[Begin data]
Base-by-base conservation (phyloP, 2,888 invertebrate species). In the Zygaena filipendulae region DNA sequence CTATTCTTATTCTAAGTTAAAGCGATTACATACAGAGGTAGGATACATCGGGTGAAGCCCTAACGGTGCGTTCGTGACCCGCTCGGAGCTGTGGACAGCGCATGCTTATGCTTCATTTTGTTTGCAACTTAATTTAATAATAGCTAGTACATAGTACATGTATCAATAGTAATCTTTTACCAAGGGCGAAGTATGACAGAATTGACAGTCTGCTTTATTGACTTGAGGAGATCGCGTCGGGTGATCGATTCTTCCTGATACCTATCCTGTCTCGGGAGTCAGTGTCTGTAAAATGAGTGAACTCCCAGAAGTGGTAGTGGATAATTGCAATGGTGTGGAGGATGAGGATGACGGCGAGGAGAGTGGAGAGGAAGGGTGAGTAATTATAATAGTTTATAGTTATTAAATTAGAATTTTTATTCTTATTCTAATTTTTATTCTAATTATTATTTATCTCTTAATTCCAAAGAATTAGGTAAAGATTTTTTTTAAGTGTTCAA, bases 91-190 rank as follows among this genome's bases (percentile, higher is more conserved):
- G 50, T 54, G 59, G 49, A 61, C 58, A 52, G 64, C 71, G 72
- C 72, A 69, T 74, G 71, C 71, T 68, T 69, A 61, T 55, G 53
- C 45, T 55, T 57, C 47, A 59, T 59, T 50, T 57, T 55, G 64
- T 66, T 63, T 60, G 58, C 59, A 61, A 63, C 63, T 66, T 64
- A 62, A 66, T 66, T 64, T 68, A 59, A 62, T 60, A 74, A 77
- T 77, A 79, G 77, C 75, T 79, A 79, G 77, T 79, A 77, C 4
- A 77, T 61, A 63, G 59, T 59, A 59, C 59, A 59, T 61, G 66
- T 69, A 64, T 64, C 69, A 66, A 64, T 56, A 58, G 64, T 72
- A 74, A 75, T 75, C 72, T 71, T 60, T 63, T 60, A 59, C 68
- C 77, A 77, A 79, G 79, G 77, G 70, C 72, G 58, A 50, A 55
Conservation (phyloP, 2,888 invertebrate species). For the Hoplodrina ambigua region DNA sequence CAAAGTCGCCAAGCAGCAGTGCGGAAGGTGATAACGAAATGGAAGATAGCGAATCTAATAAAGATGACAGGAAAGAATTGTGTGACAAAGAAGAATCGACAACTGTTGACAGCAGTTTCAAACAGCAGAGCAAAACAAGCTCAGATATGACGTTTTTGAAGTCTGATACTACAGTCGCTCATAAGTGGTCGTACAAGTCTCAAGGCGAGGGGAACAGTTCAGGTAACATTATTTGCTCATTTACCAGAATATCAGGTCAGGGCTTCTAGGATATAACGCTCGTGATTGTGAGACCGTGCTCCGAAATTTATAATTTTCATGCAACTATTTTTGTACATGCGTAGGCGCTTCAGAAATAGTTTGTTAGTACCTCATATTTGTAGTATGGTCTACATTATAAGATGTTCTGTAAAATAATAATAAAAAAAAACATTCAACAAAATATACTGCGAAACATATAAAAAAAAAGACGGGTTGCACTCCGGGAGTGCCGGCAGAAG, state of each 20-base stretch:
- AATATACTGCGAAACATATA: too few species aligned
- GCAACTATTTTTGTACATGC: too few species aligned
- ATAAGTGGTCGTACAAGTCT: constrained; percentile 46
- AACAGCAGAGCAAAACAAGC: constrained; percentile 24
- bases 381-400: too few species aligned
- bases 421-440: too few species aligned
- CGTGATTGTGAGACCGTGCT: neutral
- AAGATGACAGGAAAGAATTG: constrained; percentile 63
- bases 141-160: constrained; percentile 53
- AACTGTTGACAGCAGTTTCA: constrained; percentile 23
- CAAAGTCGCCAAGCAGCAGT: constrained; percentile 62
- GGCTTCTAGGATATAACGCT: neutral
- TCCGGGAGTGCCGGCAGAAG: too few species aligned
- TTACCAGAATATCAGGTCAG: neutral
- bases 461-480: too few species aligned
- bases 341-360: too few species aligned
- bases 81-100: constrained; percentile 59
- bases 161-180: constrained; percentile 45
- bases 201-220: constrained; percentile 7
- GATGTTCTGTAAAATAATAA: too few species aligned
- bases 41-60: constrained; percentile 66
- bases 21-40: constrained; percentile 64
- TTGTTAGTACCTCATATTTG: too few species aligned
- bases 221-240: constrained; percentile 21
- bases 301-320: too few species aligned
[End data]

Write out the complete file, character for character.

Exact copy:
Base-by-base conservation (phyloP, 2,888 invertebrate species). In the Zygaena filipendulae region DNA sequence CTATTCTTATTCTAAGTTAAAGCGATTACATACAGAGGTAGGATACATCGGGTGAAGCCCTAACGGTGCGTTCGTGACCCGCTCGGAGCTGTGGACAGCGCATGCTTATGCTTCATTTTGTTTGCAACTTAATTTAATAATAGCTAGTACATAGTACATGTATCAATAGTAATCTTTTACCAAGGGCGAAGTATGACAGAATTGACAGTCTGCTTTATTGACTTGAGGAGATCGCGTCGGGTGATCGATTCTTCCTGATACCTATCCTGTCTCGGGAGTCAGTGTCTGTAAAATGAGTGAACTCCCAGAAGTGGTAGTGGATAATTGCAATGGTGTGGAGGATGAGGATGACGGCGAGGAGAGTGGAGAGGAAGGGTGAGTAATTATAATAGTTTATAGTTATTAAATTAGAATTTTTATTCTTATTCTAATTTTTATTCTAATTATTATTTATCTCTTAATTCCAAAGAATTAGGTAAAGATTTTTTTTAAGTGTTCAA, bases 91-190 rank as follows among this genome's bases (percentile, higher is more conserved):
- G 50, T 54, G 59, G 49, A 61, C 58, A 52, G 64, C 71, G 72
- C 72, A 69, T 74, G 71, C 71, T 68, T 69, A 61, T 55, G 53
- C 45, T 55, T 57, C 47, A 59, T 59, T 50, T 57, T 55, G 64
- T 66, T 63, T 60, G 58, C 59, A 61, A 63, C 63, T 66, T 64
- A 62, A 66, T 66, T 64, T 68, A 59, A 62, T 60, A 74, A 77
- T 77, A 79, G 77, C 75, T 79, A 79, G 77, T 79, A 77, C 4
- A 77, T 61, A 63, G 59, T 59, A 59, C 59, A 59, T 61, G 66
- T 69, A 64, T 64, C 69, A 66, A 64, T 56, A 58, G 64, T 72
- A 74, A 75, T 75, C 72, T 71, T 60, T 63, T 60, A 59, C 68
- C 77, A 77, A 79, G 79, G 77, G 70, C 72, G 58, A 50, A 55
Conservation (phyloP, 2,888 invertebrate species). For the Hoplodrina ambigua region DNA sequence CAAAGTCGCCAAGCAGCAGTGCGGAAGGTGATAACGAAATGGAAGATAGCGAATCTAATAAAGATGACAGGAAAGAATTGTGTGACAAAGAAGAATCGACAACTGTTGACAGCAGTTTCAAACAGCAGAGCAAAACAAGCTCAGATATGACGTTTTTGAAGTCTGATACTACAGTCGCTCATAAGTGGTCGTACAAGTCTCAAGGCGAGGGGAACAGTTCAGGTAACATTATTTGCTCATTTACCAGAATATCAGGTCAGGGCTTCTAGGATATAACGCTCGTGATTGTGAGACCGTGCTCCGAAATTTATAATTTTCATGCAACTATTTTTGTACATGCGTAGGCGCTTCAGAAATAGTTTGTTAGTACCTCATATTTGTAGTATGGTCTACATTATAAGATGTTCTGTAAAATAATAATAAAAAAAAACATTCAACAAAATATACTGCGAAACATATAAAAAAAAAGACGGGTTGCACTCCGGGAGTGCCGGCAGAAG, state of each 20-base stretch:
- AATATACTGCGAAACATATA: too few species aligned
- GCAACTATTTTTGTACATGC: too few species aligned
- ATAAGTGGTCGTACAAGTCT: constrained; percentile 46
- AACAGCAGAGCAAAACAAGC: constrained; percentile 24
- bases 381-400: too few species aligned
- bases 421-440: too few species aligned
- CGTGATTGTGAGACCGTGCT: neutral
- AAGATGACAGGAAAGAATTG: constrained; percentile 63
- bases 141-160: constrained; percentile 53
- AACTGTTGACAGCAGTTTCA: constrained; percentile 23
- CAAAGTCGCCAAGCAGCAGT: constrained; percentile 62
- GGCTTCTAGGATATAACGCT: neutral
- TCCGGGAGTGCCGGCAGAAG: too few species aligned
- TTACCAGAATATCAGGTCAG: neutral
- bases 461-480: too few species aligned
- bases 341-360: too few species aligned
- bases 81-100: constrained; percentile 59
- bases 161-180: constrained; percentile 45
- bases 201-220: constrained; percentile 7
- GATGTTCTGTAAAATAATAA: too few species aligned
- bases 41-60: constrained; percentile 66
- bases 21-40: constrained; percentile 64
- TTGTTAGTACCTCATATTTG: too few species aligned
- bases 221-240: constrained; percentile 21
- bases 301-320: too few species aligned